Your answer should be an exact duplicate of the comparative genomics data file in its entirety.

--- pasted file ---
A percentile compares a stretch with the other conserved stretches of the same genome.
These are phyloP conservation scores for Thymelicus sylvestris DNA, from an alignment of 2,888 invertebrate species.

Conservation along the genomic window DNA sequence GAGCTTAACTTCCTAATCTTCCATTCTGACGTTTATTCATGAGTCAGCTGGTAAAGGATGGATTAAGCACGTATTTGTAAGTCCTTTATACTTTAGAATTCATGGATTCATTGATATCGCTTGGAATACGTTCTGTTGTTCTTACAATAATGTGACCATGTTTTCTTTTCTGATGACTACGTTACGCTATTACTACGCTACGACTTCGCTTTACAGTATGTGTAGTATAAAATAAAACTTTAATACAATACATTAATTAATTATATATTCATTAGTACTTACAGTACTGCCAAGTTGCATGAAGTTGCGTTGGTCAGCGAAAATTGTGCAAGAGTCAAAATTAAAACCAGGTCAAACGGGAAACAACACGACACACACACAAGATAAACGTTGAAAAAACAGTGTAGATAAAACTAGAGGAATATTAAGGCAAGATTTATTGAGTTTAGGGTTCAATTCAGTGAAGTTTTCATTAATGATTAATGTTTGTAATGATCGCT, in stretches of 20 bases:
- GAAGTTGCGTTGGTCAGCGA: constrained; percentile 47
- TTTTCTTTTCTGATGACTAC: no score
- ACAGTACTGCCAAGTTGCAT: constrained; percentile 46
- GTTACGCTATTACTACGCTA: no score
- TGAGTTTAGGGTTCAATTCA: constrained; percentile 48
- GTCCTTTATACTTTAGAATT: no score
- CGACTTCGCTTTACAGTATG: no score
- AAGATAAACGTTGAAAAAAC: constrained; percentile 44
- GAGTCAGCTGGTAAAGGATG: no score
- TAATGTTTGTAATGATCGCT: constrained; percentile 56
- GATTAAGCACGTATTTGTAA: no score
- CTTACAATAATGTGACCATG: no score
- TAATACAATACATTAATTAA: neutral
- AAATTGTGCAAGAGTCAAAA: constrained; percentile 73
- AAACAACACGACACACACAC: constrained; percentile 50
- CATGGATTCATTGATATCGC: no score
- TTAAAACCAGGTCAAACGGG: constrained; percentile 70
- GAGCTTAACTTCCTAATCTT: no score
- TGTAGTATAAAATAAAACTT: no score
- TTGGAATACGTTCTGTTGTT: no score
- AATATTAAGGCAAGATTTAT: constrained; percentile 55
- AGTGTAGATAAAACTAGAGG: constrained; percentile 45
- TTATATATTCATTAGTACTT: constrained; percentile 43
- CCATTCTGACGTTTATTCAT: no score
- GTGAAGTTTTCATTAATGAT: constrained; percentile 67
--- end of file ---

A percentile compares a stretch with the other conserved stretches of the same genome.
These are phyloP conservation scores for Thymelicus sylvestris DNA, from an alignment of 2,888 invertebrate species.

Conservation along the genomic window DNA sequence GAGCTTAACTTCCTAATCTTCCATTCTGACGTTTATTCATGAGTCAGCTGGTAAAGGATGGATTAAGCACGTATTTGTAAGTCCTTTATACTTTAGAATTCATGGATTCATTGATATCGCTTGGAATACGTTCTGTTGTTCTTACAATAATGTGACCATGTTTTCTTTTCTGATGACTACGTTACGCTATTACTACGCTACGACTTCGCTTTACAGTATGTGTAGTATAAAATAAAACTTTAATACAATACATTAATTAATTATATATTCATTAGTACTTACAGTACTGCCAAGTTGCATGAAGTTGCGTTGGTCAGCGAAAATTGTGCAAGAGTCAAAATTAAAACCAGGTCAAACGGGAAACAACACGACACACACACAAGATAAACGTTGAAAAAACAGTGTAGATAAAACTAGAGGAATATTAAGGCAAGATTTATTGAGTTTAGGGTTCAATTCAGTGAAGTTTTCATTAATGATTAATGTTTGTAATGATCGCT, in stretches of 20 bases:
- GAAGTTGCGTTGGTCAGCGA: constrained; percentile 47
- TTTTCTTTTCTGATGACTAC: no score
- ACAGTACTGCCAAGTTGCAT: constrained; percentile 46
- GTTACGCTATTACTACGCTA: no score
- TGAGTTTAGGGTTCAATTCA: constrained; percentile 48
- GTCCTTTATACTTTAGAATT: no score
- CGACTTCGCTTTACAGTATG: no score
- AAGATAAACGTTGAAAAAAC: constrained; percentile 44
- GAGTCAGCTGGTAAAGGATG: no score
- TAATGTTTGTAATGATCGCT: constrained; percentile 56
- GATTAAGCACGTATTTGTAA: no score
- CTTACAATAATGTGACCATG: no score
- TAATACAATACATTAATTAA: neutral
- AAATTGTGCAAGAGTCAAAA: constrained; percentile 73
- AAACAACACGACACACACAC: constrained; percentile 50
- CATGGATTCATTGATATCGC: no score
- TTAAAACCAGGTCAAACGGG: constrained; percentile 70
- GAGCTTAACTTCCTAATCTT: no score
- TGTAGTATAAAATAAAACTT: no score
- TTGGAATACGTTCTGTTGTT: no score
- AATATTAAGGCAAGATTTAT: constrained; percentile 55
- AGTGTAGATAAAACTAGAGG: constrained; percentile 45
- TTATATATTCATTAGTACTT: constrained; percentile 43
- CCATTCTGACGTTTATTCAT: no score
- GTGAAGTTTTCATTAATGAT: constrained; percentile 67